If you think about the market for affordable, two seater convertibles – at the time of the final MR2 generation – the clear market leader was (and remains) the Mazda Miata/MX-5.
Although the MR2 actually had superior performance credentials (and many agree it is the better car to drive) the sales data makes it clear that the average buyer preferred Mazda’s offering – by a significant reason. I guess there is a reason why “Miata is always the answer”.
At the same time, Honda was trying to make inroads with the S2000 – read our S2000 model history & buyer’s guide here for more information, and European manufacturers like BMW with the Z3 and Porsche with the Boxster were trying to provide a more affordable “pathway to premium”.
In effect, relative to the size/total sales volume of the “affordable two seat convertible sports car” market, it was a crowded one in the early 2000s, and the MR2 just didn’t do enough to stand out and win market share.
Perhaps part of the poor sales performance of the third generation MR2/MR-S (JDM version) was due to the shift to a soft top roof. The first two MR2 generations hard been targa/hard top, more akin to two seater sports coupes – and not necessarily something you would cross shop with convertible offerings from the time due to the fundamental difference in body styles. However, with the third generation, the MR2 was suddenly up against numerous excellent soft-topped competitors.
What do YOU think? Leave a comment below, as it would be great to hear from you.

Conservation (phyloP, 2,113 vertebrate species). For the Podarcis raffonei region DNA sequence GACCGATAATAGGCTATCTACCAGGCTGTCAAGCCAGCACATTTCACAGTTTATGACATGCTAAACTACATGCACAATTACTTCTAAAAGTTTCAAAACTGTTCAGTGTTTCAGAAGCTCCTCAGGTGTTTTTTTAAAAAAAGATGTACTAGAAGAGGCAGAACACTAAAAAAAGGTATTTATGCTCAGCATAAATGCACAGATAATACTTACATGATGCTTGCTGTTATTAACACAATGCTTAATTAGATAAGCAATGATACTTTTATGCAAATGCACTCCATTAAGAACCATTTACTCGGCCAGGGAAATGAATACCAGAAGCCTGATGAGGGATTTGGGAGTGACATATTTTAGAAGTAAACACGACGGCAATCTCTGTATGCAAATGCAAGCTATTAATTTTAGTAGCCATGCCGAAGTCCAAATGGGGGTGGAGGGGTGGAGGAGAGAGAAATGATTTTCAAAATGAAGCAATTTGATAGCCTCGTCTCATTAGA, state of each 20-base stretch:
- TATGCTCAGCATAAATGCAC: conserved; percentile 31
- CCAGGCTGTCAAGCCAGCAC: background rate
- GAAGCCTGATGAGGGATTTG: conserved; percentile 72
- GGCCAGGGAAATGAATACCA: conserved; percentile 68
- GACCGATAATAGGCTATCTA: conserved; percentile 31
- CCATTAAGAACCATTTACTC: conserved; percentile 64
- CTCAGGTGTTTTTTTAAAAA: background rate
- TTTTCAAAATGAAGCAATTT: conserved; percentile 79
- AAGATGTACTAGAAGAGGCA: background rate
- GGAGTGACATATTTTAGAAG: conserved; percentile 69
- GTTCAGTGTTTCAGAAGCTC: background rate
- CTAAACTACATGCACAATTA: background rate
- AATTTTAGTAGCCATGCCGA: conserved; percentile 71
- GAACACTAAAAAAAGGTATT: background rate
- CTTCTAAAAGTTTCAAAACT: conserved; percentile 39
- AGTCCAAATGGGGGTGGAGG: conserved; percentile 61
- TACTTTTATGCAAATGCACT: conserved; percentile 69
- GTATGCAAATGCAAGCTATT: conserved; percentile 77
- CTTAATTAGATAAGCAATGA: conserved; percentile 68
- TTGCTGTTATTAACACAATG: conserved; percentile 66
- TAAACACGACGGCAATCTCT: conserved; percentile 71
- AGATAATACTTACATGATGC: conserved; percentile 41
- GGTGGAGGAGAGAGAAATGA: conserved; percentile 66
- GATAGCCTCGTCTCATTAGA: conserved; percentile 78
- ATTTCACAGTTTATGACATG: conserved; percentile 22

Recap – Why Did Toyota Discontinue The MR2?
Toyota discontinued the MR2 in 2007 due to declining sales. Buyer preferences had changed – particularly among the younger demographic where the MR2 had traditionally been successful at winning sales – and there simply wasn’t enough demand to justify continued production.
The demise of the MR2 also came around the time that Toyota started cutting back on most of its sports/performance cars, focusing instead on economical vehicles such as the Prius, and growing demand for crossovers like the RAV4. Think back to Toyota’s 1990s lineup (during the “peak” era of the SW20 MR2). Toyota had cars like the Celica – particularly the bonkers Celica GT-4 – the MR2, the venerable Supra MK4 … the list of performance cars went on.
By the time the last MR2 rolled off the production line, most of Toyota’s performance models had gone the way of the dodo, driven by tightening environmental restrictions and shifting consumer preferences that were moving towards eco-friendly and frugal cars like the Prius, or to SUVs/crossovers.
It’s only been in the last couple of years that Toyota has really made much of a move back towards performance motoring, with the MK5 Supra, Yaris GR and new Corolla GR (the Toyota 86 being the primary exception in the interim period).
Will Toyota bring back the MR2 now that they are starting to make performance cars once again? Possibly – rumours have swirled for some time. However, for the time being you’ll have to satisfy your cravings by buying one of the original MR2s … you could be waiting a long time for a new one.
As luck would have it, we have a buyer’s guide for each generation of the MR2. Click on the links below to learn more.
Toyota MR2 W30 buyer’s guide (third generation) – also known as the Toyota MR-S in the Japanese domestic market